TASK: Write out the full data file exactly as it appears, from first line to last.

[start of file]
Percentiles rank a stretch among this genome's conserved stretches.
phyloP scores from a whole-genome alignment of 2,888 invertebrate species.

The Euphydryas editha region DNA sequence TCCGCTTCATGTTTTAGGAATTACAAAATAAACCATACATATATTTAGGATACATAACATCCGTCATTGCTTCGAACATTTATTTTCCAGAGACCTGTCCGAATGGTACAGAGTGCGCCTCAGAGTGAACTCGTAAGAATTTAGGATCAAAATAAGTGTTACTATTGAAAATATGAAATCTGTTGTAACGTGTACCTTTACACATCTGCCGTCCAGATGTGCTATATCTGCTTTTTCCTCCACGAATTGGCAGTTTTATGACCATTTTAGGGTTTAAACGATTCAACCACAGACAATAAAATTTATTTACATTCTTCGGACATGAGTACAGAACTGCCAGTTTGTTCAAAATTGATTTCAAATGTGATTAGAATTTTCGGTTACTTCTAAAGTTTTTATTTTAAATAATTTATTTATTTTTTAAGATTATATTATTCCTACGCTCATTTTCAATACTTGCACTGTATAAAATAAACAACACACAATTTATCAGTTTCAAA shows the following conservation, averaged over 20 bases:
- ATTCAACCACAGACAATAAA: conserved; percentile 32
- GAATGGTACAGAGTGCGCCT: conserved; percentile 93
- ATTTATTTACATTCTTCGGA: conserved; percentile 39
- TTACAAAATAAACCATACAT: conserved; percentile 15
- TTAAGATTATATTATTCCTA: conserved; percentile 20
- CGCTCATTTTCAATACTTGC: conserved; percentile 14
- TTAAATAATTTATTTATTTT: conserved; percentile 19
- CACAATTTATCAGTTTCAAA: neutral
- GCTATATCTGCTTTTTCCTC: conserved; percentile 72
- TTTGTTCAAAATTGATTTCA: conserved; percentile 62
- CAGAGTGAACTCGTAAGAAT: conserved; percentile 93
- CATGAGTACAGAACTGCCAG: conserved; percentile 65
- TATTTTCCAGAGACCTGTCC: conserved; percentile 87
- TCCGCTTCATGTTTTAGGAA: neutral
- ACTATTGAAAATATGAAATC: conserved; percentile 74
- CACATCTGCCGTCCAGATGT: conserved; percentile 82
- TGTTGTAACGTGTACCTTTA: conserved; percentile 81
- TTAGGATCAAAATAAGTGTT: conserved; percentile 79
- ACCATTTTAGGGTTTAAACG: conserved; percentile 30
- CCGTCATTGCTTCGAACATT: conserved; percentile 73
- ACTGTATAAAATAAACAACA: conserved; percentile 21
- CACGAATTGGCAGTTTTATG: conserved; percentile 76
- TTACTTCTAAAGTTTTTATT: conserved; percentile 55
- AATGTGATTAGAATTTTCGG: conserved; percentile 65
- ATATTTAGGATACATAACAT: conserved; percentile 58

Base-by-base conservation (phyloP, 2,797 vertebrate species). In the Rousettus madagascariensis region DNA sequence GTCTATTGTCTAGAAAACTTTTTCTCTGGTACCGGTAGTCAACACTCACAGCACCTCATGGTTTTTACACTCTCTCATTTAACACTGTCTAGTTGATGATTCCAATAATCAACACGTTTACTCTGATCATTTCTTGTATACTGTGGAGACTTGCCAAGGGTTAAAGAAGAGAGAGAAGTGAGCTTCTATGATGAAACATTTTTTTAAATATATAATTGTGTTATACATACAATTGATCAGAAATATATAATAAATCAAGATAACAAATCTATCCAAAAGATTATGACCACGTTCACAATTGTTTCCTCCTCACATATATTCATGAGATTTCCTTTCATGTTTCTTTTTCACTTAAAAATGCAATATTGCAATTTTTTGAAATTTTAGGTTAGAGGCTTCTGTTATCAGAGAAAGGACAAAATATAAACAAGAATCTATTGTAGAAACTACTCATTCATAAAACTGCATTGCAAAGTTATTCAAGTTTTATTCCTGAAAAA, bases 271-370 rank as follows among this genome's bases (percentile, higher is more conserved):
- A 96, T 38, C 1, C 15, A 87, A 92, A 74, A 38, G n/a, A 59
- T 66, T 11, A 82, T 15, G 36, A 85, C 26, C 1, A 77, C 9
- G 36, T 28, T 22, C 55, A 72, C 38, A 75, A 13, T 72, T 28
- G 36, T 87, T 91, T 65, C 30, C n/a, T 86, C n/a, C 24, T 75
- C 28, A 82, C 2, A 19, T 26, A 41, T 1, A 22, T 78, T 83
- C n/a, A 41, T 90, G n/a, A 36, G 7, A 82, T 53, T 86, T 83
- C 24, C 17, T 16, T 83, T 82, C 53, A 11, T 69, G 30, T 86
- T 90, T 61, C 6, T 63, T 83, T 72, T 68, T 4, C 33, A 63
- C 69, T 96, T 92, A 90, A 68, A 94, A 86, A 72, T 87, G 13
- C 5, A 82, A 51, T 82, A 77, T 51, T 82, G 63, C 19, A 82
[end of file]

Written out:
Percentiles rank a stretch among this genome's conserved stretches.
phyloP scores from a whole-genome alignment of 2,888 invertebrate species.

The Euphydryas editha region DNA sequence TCCGCTTCATGTTTTAGGAATTACAAAATAAACCATACATATATTTAGGATACATAACATCCGTCATTGCTTCGAACATTTATTTTCCAGAGACCTGTCCGAATGGTACAGAGTGCGCCTCAGAGTGAACTCGTAAGAATTTAGGATCAAAATAAGTGTTACTATTGAAAATATGAAATCTGTTGTAACGTGTACCTTTACACATCTGCCGTCCAGATGTGCTATATCTGCTTTTTCCTCCACGAATTGGCAGTTTTATGACCATTTTAGGGTTTAAACGATTCAACCACAGACAATAAAATTTATTTACATTCTTCGGACATGAGTACAGAACTGCCAGTTTGTTCAAAATTGATTTCAAATGTGATTAGAATTTTCGGTTACTTCTAAAGTTTTTATTTTAAATAATTTATTTATTTTTTAAGATTATATTATTCCTACGCTCATTTTCAATACTTGCACTGTATAAAATAAACAACACACAATTTATCAGTTTCAAA shows the following conservation, averaged over 20 bases:
- ATTCAACCACAGACAATAAA: conserved; percentile 32
- GAATGGTACAGAGTGCGCCT: conserved; percentile 93
- ATTTATTTACATTCTTCGGA: conserved; percentile 39
- TTACAAAATAAACCATACAT: conserved; percentile 15
- TTAAGATTATATTATTCCTA: conserved; percentile 20
- CGCTCATTTTCAATACTTGC: conserved; percentile 14
- TTAAATAATTTATTTATTTT: conserved; percentile 19
- CACAATTTATCAGTTTCAAA: neutral
- GCTATATCTGCTTTTTCCTC: conserved; percentile 72
- TTTGTTCAAAATTGATTTCA: conserved; percentile 62
- CAGAGTGAACTCGTAAGAAT: conserved; percentile 93
- CATGAGTACAGAACTGCCAG: conserved; percentile 65
- TATTTTCCAGAGACCTGTCC: conserved; percentile 87
- TCCGCTTCATGTTTTAGGAA: neutral
- ACTATTGAAAATATGAAATC: conserved; percentile 74
- CACATCTGCCGTCCAGATGT: conserved; percentile 82
- TGTTGTAACGTGTACCTTTA: conserved; percentile 81
- TTAGGATCAAAATAAGTGTT: conserved; percentile 79
- ACCATTTTAGGGTTTAAACG: conserved; percentile 30
- CCGTCATTGCTTCGAACATT: conserved; percentile 73
- ACTGTATAAAATAAACAACA: conserved; percentile 21
- CACGAATTGGCAGTTTTATG: conserved; percentile 76
- TTACTTCTAAAGTTTTTATT: conserved; percentile 55
- AATGTGATTAGAATTTTCGG: conserved; percentile 65
- ATATTTAGGATACATAACAT: conserved; percentile 58

Base-by-base conservation (phyloP, 2,797 vertebrate species). In the Rousettus madagascariensis region DNA sequence GTCTATTGTCTAGAAAACTTTTTCTCTGGTACCGGTAGTCAACACTCACAGCACCTCATGGTTTTTACACTCTCTCATTTAACACTGTCTAGTTGATGATTCCAATAATCAACACGTTTACTCTGATCATTTCTTGTATACTGTGGAGACTTGCCAAGGGTTAAAGAAGAGAGAGAAGTGAGCTTCTATGATGAAACATTTTTTTAAATATATAATTGTGTTATACATACAATTGATCAGAAATATATAATAAATCAAGATAACAAATCTATCCAAAAGATTATGACCACGTTCACAATTGTTTCCTCCTCACATATATTCATGAGATTTCCTTTCATGTTTCTTTTTCACTTAAAAATGCAATATTGCAATTTTTTGAAATTTTAGGTTAGAGGCTTCTGTTATCAGAGAAAGGACAAAATATAAACAAGAATCTATTGTAGAAACTACTCATTCATAAAACTGCATTGCAAAGTTATTCAAGTTTTATTCCTGAAAAA, bases 271-370 rank as follows among this genome's bases (percentile, higher is more conserved):
- A 96, T 38, C 1, C 15, A 87, A 92, A 74, A 38, G n/a, A 59
- T 66, T 11, A 82, T 15, G 36, A 85, C 26, C 1, A 77, C 9
- G 36, T 28, T 22, C 55, A 72, C 38, A 75, A 13, T 72, T 28
- G 36, T 87, T 91, T 65, C 30, C n/a, T 86, C n/a, C 24, T 75
- C 28, A 82, C 2, A 19, T 26, A 41, T 1, A 22, T 78, T 83
- C n/a, A 41, T 90, G n/a, A 36, G 7, A 82, T 53, T 86, T 83
- C 24, C 17, T 16, T 83, T 82, C 53, A 11, T 69, G 30, T 86
- T 90, T 61, C 6, T 63, T 83, T 72, T 68, T 4, C 33, A 63
- C 69, T 96, T 92, A 90, A 68, A 94, A 86, A 72, T 87, G 13
- C 5, A 82, A 51, T 82, A 77, T 51, T 82, G 63, C 19, A 82